Discounts, in some cases, could treble. This will mean, for example, that someone in the West Midlands who had been a tenant for eight years on an income of £20,000 could buy their £90,000 flat with a discount of £50,000 compared to £26,000 previously - effectively doubling their discount.
A hand up the housing ladder?
In London, a tenant for five years buying a flat worth £160,000 would also receive a discount of £50,000 - more than three times the previous cap of £16,000. So claims the government, at least.
Meaningful difference"The previous miserly restrictions on discounts meant Right to Buy became, for many tenants, nothing more than an empty promise - a social mobility scheme run by Ebenezer Scrooge," said the housing minister in a press release. "That's why I am publishing proposals that will dramatically increase the discounts under Right to Buy, ensuring it once again becomes a meaningful tool to support social tenants who want to buy the home they live in."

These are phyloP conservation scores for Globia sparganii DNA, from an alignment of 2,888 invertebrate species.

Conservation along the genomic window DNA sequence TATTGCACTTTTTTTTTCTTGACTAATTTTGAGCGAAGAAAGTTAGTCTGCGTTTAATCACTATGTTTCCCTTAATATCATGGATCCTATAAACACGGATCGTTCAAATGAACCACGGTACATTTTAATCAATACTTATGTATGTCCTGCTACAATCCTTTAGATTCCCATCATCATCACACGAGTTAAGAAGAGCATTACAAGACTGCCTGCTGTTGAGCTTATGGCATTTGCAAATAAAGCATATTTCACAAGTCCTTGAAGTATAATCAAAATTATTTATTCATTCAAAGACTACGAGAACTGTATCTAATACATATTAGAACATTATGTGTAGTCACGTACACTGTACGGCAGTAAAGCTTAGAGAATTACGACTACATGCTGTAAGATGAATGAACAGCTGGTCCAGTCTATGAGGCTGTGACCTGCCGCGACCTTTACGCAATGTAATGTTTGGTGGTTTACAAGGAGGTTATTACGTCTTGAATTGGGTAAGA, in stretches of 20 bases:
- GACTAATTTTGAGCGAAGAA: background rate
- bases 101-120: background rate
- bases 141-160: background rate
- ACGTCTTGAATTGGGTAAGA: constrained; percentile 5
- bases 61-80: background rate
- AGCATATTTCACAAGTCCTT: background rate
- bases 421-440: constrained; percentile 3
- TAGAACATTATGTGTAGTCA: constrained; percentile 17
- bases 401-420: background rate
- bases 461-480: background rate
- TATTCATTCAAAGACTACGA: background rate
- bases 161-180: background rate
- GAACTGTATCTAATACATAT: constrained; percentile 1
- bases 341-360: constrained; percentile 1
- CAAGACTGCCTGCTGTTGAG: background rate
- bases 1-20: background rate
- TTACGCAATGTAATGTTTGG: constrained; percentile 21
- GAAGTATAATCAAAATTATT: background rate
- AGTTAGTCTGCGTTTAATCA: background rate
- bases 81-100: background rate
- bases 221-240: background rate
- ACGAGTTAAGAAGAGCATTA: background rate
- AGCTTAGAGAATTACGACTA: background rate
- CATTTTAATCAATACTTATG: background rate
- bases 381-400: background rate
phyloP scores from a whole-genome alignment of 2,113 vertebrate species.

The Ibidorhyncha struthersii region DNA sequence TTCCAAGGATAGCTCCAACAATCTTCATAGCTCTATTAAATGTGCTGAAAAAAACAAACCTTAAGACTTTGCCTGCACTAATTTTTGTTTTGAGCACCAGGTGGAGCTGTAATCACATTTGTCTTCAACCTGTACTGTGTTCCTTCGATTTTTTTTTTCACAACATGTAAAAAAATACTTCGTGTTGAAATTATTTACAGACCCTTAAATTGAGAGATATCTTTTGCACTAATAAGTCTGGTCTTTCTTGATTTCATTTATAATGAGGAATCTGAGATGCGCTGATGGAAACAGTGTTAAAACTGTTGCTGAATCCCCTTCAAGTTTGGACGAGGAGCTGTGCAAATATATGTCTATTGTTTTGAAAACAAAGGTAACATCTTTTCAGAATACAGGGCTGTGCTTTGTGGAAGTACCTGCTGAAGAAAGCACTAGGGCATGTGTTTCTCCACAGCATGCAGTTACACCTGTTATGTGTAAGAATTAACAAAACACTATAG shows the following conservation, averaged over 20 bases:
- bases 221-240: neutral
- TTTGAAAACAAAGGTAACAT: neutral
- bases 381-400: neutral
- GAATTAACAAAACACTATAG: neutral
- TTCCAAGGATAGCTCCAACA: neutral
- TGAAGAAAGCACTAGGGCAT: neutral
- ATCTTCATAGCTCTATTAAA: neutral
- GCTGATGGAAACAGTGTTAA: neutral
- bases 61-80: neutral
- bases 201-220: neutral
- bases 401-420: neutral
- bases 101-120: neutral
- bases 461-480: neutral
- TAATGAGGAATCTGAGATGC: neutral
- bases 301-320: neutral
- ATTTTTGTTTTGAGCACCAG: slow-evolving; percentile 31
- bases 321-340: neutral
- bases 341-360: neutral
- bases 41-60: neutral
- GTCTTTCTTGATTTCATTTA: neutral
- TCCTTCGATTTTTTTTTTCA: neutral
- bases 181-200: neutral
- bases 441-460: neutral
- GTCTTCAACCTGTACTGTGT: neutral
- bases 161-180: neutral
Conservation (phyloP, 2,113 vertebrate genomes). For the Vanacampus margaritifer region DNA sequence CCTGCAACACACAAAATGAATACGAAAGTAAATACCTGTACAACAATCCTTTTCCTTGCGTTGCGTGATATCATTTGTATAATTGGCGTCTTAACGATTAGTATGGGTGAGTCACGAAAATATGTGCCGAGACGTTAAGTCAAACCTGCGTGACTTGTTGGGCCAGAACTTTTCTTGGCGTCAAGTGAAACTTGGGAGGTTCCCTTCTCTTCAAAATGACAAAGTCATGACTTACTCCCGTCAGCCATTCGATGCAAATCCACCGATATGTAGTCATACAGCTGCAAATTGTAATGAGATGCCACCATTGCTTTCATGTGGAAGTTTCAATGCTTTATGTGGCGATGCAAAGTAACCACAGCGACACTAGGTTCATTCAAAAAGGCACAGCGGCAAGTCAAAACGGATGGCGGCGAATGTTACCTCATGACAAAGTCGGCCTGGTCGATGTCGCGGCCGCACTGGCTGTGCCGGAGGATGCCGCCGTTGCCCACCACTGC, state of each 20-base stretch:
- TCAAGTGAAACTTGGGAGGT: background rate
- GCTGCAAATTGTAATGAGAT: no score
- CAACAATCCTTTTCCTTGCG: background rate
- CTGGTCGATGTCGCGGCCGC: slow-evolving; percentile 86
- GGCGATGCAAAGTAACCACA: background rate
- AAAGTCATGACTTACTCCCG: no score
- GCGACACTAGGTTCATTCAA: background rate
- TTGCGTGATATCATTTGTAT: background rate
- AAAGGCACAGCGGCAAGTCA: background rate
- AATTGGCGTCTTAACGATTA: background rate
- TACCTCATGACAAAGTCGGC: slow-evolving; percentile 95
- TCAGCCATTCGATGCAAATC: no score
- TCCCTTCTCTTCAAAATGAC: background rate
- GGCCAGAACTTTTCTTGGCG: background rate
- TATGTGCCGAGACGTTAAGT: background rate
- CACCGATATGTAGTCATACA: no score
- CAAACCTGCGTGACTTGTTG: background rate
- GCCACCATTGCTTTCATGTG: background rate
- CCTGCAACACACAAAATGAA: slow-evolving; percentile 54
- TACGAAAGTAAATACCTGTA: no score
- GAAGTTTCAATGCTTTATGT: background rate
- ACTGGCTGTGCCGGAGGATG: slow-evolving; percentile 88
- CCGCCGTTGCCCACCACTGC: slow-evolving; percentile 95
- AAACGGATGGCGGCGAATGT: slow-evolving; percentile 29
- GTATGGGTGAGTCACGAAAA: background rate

Long-term taxpayer costBear in mind ex-council property surcharges and maintenance bills can be high and some right-to-buy owners have had difficulty in maintaining their upkeep over time. But for other tenants, this is an offer many will jump at.
And if you're not a council tenant and are renting privately (and paying quite a bit for the privilege), wouldn't you feel, well, a bit short-changed by this news? £50,000 is a chunky deposit.
Also, right-to-buy receipts surely will not compensate the government for the cost of new properties (land cost, build, etc). The maths, from the taxpayers' point of view, don't add up. Especially for larger, more valuable properties.